All will settle where there is a food source, causing an infestation where larvae can quickly turn into a major issue. With a single female having the capacity to produce up to 600 eggs, an infestation can result in food waste costs and hygienic problems for your family if left untreated.
Pantry Moth Infestations
The majority of people are unaware that food packaging may actually be chewed through by pantry moth larvae. They will weave webs into your food items and can easily fit inside paper and plastic cartons.
Cereal or flour crumbs become grouped together. Sometimes their eggs emit an odd fragrance, making foods they’ve infected may smell strange to you, but not always. There may or may not still be larvae present.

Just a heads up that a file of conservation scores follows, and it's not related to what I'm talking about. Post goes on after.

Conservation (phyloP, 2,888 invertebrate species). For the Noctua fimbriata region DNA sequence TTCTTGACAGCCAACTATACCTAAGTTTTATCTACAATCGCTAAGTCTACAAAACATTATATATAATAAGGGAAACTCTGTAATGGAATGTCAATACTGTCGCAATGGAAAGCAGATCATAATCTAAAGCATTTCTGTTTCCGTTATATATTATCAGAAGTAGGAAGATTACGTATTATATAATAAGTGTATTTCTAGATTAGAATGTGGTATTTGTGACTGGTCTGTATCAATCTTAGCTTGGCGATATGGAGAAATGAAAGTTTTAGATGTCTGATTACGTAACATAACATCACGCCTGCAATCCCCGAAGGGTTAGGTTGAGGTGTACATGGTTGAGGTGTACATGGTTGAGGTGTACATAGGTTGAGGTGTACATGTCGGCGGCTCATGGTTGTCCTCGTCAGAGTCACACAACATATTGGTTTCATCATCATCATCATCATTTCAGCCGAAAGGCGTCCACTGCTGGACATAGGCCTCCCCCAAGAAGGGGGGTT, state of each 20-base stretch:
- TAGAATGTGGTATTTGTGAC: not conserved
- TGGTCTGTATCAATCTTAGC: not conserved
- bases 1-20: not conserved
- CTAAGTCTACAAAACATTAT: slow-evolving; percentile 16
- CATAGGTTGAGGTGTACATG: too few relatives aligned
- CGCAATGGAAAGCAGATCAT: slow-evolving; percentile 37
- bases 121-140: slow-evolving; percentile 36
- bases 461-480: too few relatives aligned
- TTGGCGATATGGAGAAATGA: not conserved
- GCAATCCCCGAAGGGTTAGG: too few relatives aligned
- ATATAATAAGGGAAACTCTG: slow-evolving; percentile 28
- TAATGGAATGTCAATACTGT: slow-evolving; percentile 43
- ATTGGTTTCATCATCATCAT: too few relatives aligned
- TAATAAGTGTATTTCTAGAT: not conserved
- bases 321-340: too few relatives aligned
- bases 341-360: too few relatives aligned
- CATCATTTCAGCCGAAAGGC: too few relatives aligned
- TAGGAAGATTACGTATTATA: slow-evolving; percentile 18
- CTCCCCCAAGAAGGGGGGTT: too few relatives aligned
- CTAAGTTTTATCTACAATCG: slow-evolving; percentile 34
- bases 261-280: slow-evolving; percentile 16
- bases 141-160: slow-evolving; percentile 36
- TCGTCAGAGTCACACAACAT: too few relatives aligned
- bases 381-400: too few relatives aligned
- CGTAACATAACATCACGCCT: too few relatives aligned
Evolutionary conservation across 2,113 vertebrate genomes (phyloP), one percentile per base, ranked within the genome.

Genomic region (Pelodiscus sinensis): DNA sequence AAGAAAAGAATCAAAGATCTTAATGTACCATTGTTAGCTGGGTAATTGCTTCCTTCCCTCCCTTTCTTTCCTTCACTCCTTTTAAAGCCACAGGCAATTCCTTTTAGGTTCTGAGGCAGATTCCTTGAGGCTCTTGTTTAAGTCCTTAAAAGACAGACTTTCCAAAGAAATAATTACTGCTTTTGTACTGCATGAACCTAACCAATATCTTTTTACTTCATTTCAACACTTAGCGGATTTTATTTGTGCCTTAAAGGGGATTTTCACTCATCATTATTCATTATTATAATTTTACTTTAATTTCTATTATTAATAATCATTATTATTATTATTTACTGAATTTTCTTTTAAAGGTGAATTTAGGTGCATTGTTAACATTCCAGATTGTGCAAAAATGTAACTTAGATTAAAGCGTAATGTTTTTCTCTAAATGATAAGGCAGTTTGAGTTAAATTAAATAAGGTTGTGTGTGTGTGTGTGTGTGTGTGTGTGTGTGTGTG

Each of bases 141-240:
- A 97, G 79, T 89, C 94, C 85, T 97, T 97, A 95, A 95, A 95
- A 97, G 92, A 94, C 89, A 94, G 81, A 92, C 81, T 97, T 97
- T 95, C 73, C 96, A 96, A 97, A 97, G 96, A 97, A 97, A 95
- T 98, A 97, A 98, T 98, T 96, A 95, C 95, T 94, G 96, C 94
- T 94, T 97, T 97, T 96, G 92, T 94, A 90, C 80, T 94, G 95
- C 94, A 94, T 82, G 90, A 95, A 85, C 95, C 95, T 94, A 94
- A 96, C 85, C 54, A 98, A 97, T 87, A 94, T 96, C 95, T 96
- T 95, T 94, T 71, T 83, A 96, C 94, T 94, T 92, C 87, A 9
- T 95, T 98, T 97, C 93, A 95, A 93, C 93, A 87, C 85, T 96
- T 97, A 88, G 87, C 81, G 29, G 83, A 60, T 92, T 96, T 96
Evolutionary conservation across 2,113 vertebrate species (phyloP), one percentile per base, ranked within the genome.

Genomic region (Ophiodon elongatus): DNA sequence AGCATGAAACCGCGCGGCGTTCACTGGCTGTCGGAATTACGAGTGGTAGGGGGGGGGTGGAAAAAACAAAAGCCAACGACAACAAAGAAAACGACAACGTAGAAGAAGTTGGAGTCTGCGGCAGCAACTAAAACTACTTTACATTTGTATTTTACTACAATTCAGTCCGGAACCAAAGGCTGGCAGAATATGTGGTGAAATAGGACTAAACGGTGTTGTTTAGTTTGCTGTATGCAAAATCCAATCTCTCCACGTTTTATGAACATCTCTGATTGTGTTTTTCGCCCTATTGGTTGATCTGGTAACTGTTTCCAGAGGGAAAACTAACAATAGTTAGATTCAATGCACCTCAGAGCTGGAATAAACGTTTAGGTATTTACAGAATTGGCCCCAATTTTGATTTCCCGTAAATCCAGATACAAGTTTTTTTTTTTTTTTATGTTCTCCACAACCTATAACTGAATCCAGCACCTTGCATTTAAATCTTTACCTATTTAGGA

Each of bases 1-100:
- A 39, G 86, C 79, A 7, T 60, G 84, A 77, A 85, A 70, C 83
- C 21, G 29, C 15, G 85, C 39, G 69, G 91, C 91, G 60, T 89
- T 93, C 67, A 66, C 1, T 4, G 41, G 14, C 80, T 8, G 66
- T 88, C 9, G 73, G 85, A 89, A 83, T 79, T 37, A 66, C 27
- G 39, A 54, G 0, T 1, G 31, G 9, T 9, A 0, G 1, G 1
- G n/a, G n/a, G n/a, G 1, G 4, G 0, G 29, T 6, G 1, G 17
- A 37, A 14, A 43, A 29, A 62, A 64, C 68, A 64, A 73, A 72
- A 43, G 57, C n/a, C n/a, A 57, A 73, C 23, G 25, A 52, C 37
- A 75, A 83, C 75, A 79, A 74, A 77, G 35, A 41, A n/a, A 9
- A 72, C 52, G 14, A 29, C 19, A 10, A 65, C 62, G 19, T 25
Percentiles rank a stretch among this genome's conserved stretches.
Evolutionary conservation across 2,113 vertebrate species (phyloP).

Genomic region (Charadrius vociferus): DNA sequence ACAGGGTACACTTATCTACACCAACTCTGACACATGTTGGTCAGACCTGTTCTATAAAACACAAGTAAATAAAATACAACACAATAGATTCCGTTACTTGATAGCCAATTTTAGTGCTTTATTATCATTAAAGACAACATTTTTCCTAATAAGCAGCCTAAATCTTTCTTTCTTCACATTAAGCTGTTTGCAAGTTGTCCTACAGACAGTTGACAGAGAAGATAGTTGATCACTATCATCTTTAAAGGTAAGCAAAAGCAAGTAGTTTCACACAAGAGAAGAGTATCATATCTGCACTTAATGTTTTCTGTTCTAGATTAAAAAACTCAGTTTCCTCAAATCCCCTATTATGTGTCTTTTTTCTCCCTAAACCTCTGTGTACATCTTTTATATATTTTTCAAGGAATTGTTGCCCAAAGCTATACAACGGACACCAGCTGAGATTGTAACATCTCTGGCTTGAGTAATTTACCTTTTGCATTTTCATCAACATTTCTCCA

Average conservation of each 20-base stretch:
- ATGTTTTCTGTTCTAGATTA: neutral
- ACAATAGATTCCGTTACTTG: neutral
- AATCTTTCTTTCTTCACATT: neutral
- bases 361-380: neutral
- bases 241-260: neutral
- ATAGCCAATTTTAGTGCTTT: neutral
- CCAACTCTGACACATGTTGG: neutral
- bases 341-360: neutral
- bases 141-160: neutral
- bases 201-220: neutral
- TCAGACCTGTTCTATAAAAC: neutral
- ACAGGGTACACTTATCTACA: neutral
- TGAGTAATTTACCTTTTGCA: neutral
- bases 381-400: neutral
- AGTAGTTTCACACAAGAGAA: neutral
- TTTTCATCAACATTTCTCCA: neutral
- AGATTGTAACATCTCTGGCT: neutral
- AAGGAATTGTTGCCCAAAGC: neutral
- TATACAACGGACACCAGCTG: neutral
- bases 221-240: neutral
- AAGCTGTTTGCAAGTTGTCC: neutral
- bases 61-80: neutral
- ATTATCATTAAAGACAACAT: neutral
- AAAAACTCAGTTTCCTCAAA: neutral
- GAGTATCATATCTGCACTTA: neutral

Additionally, their larvae scurry into fissures and holes. In the cracks surrounding your cabinets, under light or electrical switch panels, or even in the spaces between your cabinets and wall, you might find these dust-looking webs.
You’ll then notice tiny brown moths flying over your home at that point. Because despite what their name implies, pantry moths do not always hang out in the kitchen. Wherever they can find sanctuary, they will reproduce.
When treating an area where food moths are visible, proceed with caution. Kitchens should only be equipped with items from our Food Moth Treatments category.
Are Pantry Moths Harmful?
The good news is that Indian meal moths pose no health risks at any point in their life cycles. They don’t bite people, and they don’t spread illness. Although eating food contaminated by these moths’ eggs or larvae won’t get you sick, if you’re apprehensive about it, it could make your stomach turn.